Biomedical Circuits, Systems, and Applications
Research on biomedical sensing systems and signal processing algorithms has been very prolific in recent years with a variety of solutions in a wide range of application scenarios, for example long-term monitoring of human vital signs for disease detection. Low-power consumption and energy efficiency are the key features of such systems starting from the sensor node for data acquisition, towards embedded systems for data handling, and accurate algorithms for data processing.
Many research topics are actively ongoing around the human body, from chip design, to system development, to algorithmic investigations in various application scenarios. In the following sections you find links to past and current projects that you might find interesting.
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Human Intranet is an open, scalable platform that seamlessly integrates an ever-increasing number of sensor, actuation, computation, storage, communication and energy nodes located on, in, or around the human body acting in symbiosis with the functions provided by the body itself. Human Intranet presents a system vision in which, for example, disease would be treated by chronically measuring biosignals deep in the body, or by providing targeted, therapeutic interventions that respond on demand and in situ.
In the following, a summary of the main projects is given. More details can be found here.
Noninvasive brain–machine interfaces (BMIs) and neuroprostheses aim to provide a communication and control channel based on the recognition of the subject’s intentions from spatiotemporal neural activity typically recorded by EEG electrodes.
In this project, our goal is to develop efficient and fast learning algorithms that replace traditional signal processing and classification methods by directly operating with raw data from electrodes. Furthermore, we aim to efficiently deploy those algorithms on tightly resource-limited devices (e.g., Microcontroller units) for near sensor classification using artificial intelligence.
Epilepsy Seizure Detection Device
Seizure detection systems hold promise for improving the quality of life for patients with epilepsy that afflicts nearly 1% of the world's population. In this project, our goal is to develop efficient techniques for EEG as well as non-EEG signals to detect an upcoming seizure in an ultra-low-power device.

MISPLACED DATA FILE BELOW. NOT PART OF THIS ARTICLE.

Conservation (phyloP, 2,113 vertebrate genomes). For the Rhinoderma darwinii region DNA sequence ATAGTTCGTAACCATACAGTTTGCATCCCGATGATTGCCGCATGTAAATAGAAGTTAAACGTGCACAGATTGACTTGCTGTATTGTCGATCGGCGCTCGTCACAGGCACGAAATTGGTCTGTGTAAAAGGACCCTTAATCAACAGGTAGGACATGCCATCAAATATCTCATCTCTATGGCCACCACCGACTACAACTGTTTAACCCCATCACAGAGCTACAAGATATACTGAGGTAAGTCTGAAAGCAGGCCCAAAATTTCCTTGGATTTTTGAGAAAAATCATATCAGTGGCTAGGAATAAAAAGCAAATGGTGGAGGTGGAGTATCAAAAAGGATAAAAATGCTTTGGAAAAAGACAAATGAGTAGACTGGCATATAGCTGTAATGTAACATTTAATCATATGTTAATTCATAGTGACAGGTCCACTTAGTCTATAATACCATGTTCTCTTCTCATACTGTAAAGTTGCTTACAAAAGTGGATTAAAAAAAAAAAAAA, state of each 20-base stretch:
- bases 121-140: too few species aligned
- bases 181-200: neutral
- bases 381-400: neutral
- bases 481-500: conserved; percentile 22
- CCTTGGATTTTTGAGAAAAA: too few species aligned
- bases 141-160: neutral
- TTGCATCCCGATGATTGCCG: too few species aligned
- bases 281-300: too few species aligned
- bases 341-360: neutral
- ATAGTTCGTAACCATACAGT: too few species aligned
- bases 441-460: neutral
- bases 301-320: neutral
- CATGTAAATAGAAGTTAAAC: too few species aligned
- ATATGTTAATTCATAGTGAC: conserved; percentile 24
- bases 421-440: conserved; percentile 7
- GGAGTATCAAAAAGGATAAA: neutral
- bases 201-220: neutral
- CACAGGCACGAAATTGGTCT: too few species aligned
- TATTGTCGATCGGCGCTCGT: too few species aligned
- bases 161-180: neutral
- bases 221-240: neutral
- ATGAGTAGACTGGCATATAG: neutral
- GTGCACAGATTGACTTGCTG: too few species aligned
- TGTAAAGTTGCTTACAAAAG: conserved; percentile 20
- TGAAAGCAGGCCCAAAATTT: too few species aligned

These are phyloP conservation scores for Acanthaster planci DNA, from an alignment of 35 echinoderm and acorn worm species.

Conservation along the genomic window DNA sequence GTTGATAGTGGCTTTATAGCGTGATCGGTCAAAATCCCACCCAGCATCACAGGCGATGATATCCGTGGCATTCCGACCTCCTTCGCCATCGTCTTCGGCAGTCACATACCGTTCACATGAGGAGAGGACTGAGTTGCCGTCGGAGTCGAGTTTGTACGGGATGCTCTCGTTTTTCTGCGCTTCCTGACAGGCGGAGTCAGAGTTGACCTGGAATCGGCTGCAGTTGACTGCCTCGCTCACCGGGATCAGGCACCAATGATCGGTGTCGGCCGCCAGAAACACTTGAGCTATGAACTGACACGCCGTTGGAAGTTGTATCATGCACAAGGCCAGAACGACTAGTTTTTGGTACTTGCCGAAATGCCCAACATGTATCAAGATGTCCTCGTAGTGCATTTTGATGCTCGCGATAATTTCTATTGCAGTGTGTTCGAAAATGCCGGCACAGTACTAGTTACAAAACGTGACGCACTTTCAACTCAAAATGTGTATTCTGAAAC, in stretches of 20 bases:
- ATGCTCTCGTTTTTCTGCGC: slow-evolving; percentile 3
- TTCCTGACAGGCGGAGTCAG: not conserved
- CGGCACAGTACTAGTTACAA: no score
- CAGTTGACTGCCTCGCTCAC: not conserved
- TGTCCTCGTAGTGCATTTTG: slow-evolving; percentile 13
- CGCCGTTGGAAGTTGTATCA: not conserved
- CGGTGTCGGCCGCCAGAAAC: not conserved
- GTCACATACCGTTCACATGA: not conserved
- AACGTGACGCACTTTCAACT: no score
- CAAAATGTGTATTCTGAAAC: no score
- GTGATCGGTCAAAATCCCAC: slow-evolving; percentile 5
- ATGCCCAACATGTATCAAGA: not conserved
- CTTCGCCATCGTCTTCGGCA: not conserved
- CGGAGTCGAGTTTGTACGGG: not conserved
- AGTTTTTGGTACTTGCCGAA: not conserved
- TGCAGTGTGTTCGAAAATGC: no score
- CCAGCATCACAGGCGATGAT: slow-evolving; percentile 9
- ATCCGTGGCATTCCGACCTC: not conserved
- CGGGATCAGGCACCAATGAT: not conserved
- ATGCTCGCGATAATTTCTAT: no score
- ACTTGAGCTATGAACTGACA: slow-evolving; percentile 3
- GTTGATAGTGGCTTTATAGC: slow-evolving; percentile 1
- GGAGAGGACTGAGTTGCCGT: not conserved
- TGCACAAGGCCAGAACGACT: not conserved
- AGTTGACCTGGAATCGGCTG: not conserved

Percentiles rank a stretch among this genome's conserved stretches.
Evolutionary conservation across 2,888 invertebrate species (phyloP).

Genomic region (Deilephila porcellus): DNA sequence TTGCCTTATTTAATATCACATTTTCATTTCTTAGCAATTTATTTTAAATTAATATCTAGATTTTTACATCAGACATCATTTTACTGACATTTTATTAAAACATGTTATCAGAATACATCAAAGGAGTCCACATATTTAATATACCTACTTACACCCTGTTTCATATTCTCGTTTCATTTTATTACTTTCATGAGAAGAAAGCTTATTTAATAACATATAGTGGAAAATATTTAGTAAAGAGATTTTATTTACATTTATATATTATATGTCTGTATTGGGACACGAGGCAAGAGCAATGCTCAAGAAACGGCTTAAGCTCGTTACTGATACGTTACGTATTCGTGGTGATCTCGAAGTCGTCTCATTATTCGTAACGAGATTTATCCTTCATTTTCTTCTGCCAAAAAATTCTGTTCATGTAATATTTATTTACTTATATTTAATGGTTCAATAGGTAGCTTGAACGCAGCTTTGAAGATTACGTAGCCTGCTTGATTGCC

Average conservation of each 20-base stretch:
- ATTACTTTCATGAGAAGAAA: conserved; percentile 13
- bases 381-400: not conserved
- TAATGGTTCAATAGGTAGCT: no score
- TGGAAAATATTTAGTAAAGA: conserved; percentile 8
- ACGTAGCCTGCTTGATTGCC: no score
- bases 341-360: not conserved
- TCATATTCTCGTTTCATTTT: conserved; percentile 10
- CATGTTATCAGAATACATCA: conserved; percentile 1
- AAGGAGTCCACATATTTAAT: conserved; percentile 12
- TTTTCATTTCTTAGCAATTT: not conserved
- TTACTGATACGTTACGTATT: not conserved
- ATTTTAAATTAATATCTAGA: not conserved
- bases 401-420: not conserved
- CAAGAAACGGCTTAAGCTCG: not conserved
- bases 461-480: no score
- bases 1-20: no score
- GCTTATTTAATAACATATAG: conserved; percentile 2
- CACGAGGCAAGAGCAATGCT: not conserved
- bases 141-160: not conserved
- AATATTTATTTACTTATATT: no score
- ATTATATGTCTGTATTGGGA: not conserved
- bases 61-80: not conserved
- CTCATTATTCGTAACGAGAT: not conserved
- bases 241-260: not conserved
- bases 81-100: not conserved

Ultrasound is one of the most used medical imaging modalities. Its main features are: real-time operation, low-cost, wide-availability, excellent spatial and time resolution, low-power. Recently, multiple innovative systems are being developed, targeting both high-end and wearable/embedded applications.
At IIS, we are exploring the next generation of medical ultrasound imaging systems, spanning from very high-end systems (FPGA-based digital probes with >100 channels and ultra high-speed Gb/s interfaces), to wearable wireless systems (FPGA or MCU-based, equipped with WiFi or Bluetooth links).
More information can be found here.
Every human and animal body generates a large and steady amount of data as consequence of several underlying life-long processes, e.g., respiration, vascular system dynamic, muscle contraction. By acquiring and processing these vital signals, usually by electrical or optical means, substantial amount of information can be extracted, enabling sense-making being used to take informative decisions. Successful application examples range from commercial fitness-tracker gadgets to medical-grade devices that enables tele-health remote medicine, as well as edge-cutting scientific research on living biological models.
It is a joint effort between the Analog and Mixed Signal and Digital Design Groups. More info here.